Hackers used complicated voice phishing scams to confuse employees into diverting access from business accounts to them. The scams typically consist of a series of phone calls to employees working remotely at a targeted company. Scammers often explain they’re calling from the IT department to help resolve issues with the company’s email service or virtual private networking (VPN) technology. The goal is to convince the target to divulge their credentials, or to have them manually enter them into a website designed by hackers to mimic the company’s real website – giving the cyber criminals entry into a system in the process.

Neuways recommends regular communication between employees and departments that are working remotely at the moment, to ensure that any of these techniques aren’t replicated within your own business. Never give up your account details, and ensure you verify the identity of the caller or sender in the first instance.

TrickBot malware has been improved to make it more resilient. It follows Microsoft managing to disable existing TrickBot infrastructure back in October, which prevented operators from registering additional command and control (C&C) domains.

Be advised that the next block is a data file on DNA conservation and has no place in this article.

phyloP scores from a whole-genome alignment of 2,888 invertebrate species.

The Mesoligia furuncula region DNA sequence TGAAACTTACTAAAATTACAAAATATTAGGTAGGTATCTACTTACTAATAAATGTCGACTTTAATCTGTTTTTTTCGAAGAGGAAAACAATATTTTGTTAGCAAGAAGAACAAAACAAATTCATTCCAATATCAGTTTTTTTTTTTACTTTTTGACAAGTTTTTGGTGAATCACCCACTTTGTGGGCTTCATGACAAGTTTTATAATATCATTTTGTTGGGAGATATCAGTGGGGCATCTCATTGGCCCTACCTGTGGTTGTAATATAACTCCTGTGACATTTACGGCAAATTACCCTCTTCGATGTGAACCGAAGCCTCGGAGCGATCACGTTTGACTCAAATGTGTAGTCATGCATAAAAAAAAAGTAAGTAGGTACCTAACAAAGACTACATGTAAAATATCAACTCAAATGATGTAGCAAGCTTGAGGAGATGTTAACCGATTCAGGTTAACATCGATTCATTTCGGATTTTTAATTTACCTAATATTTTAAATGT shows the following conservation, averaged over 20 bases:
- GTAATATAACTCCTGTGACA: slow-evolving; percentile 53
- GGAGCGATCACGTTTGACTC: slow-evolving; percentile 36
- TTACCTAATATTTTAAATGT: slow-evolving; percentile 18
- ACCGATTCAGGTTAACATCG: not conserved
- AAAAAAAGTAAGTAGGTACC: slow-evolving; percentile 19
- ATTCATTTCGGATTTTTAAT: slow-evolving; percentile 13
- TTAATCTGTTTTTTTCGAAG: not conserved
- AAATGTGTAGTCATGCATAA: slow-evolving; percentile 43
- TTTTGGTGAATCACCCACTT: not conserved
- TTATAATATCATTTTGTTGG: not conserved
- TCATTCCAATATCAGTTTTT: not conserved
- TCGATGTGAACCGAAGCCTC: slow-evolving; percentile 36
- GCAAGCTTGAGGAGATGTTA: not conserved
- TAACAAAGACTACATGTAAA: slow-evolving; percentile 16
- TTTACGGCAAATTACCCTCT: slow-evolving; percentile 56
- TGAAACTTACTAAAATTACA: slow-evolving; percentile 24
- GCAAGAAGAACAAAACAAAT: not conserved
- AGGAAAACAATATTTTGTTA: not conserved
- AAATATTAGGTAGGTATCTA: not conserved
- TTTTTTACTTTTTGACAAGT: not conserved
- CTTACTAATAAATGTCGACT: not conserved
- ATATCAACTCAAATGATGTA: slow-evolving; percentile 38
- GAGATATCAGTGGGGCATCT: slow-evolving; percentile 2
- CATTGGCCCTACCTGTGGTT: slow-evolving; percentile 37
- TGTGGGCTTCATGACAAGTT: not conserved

However, this didn’t halt the malware for long, as operations continued. The notorious Ryuk ransomware that relies upon TrickBot’s botnet, was unaffected as it continued to disrupt business operations. Multiple updates have increased the trojan’s resilience and improved its reconnaissance capabilities.

The new version of the malware has already been initiated globally, with its reconnaissance tools used to scout future targets for criminals to attack with Ryuk ransomware. Researchers have stated it’ll be difficult for cyber security companies to battle this latest version of TrickBot.